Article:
Orphan Nuclear Receptor Nurr1 Is Essential for Ret Expression in Midbrain Dopamine Neurons and in the Brain Stem

Orphan Nuclear Receptor Nurr1 Is Essential for Ret Expression in Midbrain Dopamine Neurons and in... The orphan nuclear receptor Nurr1 is essential for development of midbrain dopamine (DA) cells. In Nurr1-deficient mice, DA precursor cells fail to migrate normally, are unable to innervate target areas, and only transiently express DA cell marker genes. In the search for Nurr1-regulated genes that might explain this developmental phenotype, we found that expression of the receptor tyrosine kinase Ret is deregulated in these cells of Nurr1-deficient embryos. In addition, our analyses establish Nurr1 as an early marker for the dorsal motor nucleus (DMN) of the vagus nerve. Interestingly, Ret expression is absent also in these cells in Nurr1-targeted mice. Neuronal innervation of vagus nerve target areas appeared normal apart from a subtle disorganization of the DMN-derived nerve fibers. In conclusion, regulation of Ret by Nurr1 in midbrain DA neurons and in the DMN has implications for both embryonal development and adult physiology in which signaling by neurotrophic factors plays important roles. http://www.deepdyve.com/assets/images/DeepDyve-Logo-lg.png Molecular and Cellular Neuroscience Elsevier

Orphan Nuclear Receptor Nurr1 Is Essential for Ret Expression in Midbrain Dopamine Neurons and in the Brain Stem

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Publisher
Elsevier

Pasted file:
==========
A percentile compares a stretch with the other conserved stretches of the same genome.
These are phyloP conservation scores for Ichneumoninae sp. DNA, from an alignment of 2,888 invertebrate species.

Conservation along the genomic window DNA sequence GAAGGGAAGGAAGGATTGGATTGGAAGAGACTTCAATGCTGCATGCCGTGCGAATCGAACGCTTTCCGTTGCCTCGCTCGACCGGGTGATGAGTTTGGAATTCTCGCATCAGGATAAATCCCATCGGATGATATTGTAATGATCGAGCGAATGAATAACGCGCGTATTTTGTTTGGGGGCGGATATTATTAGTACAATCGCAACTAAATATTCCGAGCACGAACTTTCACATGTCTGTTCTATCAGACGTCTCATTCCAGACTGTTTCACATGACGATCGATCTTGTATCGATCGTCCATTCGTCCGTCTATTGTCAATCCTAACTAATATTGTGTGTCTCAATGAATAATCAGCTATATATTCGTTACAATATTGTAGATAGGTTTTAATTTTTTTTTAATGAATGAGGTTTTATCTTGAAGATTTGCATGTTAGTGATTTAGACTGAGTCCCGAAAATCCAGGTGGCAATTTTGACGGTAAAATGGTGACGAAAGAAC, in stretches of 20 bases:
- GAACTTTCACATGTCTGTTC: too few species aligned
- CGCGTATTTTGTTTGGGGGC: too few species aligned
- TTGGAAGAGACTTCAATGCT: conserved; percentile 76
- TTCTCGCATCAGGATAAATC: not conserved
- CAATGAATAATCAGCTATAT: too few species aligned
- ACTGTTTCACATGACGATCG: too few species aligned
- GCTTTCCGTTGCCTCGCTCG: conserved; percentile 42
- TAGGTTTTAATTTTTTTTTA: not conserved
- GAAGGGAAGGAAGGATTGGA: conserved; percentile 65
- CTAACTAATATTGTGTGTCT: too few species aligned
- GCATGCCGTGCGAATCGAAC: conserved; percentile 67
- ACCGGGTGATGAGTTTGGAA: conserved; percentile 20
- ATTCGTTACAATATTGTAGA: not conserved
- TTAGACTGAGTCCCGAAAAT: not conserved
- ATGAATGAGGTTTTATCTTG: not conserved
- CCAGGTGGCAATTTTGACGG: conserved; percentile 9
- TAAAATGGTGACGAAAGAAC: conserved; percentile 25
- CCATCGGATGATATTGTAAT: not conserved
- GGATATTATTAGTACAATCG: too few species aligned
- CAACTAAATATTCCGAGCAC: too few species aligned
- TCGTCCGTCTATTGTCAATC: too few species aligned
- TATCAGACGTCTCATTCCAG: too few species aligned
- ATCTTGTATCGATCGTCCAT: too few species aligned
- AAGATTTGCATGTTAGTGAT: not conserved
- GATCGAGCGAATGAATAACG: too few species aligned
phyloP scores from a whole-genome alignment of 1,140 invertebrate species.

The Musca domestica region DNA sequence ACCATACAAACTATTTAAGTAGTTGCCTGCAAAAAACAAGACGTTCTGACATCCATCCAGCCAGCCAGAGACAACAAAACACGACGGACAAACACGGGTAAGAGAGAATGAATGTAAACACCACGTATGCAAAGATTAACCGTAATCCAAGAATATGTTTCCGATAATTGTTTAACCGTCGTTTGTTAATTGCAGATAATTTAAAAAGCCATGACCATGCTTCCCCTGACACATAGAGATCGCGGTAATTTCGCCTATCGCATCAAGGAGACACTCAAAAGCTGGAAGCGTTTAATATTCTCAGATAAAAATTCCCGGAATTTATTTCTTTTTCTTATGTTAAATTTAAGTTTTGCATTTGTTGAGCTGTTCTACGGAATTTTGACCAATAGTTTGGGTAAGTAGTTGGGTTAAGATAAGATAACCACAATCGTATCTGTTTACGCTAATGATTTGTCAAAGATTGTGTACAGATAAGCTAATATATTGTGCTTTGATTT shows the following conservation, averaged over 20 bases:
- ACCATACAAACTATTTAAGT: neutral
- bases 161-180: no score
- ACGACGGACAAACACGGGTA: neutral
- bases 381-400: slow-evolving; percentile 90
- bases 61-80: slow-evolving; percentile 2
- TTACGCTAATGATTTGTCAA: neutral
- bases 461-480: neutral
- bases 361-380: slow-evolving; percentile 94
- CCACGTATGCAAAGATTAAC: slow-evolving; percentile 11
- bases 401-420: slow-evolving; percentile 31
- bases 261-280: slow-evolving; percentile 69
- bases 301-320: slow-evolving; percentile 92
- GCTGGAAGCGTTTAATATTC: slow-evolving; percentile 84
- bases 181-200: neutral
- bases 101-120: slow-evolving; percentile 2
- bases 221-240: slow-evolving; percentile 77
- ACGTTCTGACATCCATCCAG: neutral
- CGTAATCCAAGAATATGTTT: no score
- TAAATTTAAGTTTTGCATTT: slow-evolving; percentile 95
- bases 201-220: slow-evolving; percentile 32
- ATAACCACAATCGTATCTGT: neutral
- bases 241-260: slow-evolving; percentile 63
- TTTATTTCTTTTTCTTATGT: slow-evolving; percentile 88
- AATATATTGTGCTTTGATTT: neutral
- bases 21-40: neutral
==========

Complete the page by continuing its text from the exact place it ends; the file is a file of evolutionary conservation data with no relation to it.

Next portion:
Copyright
Copyright © 2001 Elsevier Science (USA)
ISSN
1044-7431
DOI
10.1006/mcne.2001.1057
Publisher site
See Article on Publisher Site

Abstract

The orphan nuclear receptor Nurr1 is essential for development of midbrain dopamine (DA) cells. In Nurr1-deficient mice, DA precursor cells fail to migrate normally, are unable to innervate target areas, and only transiently express DA cell marker genes. In the search for Nurr1-regulated genes that might explain this developmental phenotype, we found that expression of the receptor tyrosine kinase Ret is deregulated in these cells of Nurr1-deficient embryos. In addition, our analyses establish Nurr1 as an early marker for the dorsal motor nucleus (DMN) of the vagus nerve. Interestingly, Ret expression is absent also in these cells in Nurr1-targeted mice. Neuronal innervation of vagus nerve target areas appeared normal apart from a subtle disorganization of the DMN-derived nerve fibers. In conclusion, regulation of Ret by Nurr1 in midbrain DA neurons and in the DMN has implications for both embryonal development and adult physiology in which signaling by neurotrophic factors plays important roles.

Journal

Molecular and Cellular NeuroscienceElsevier

Published: Dec 1, 2001

References

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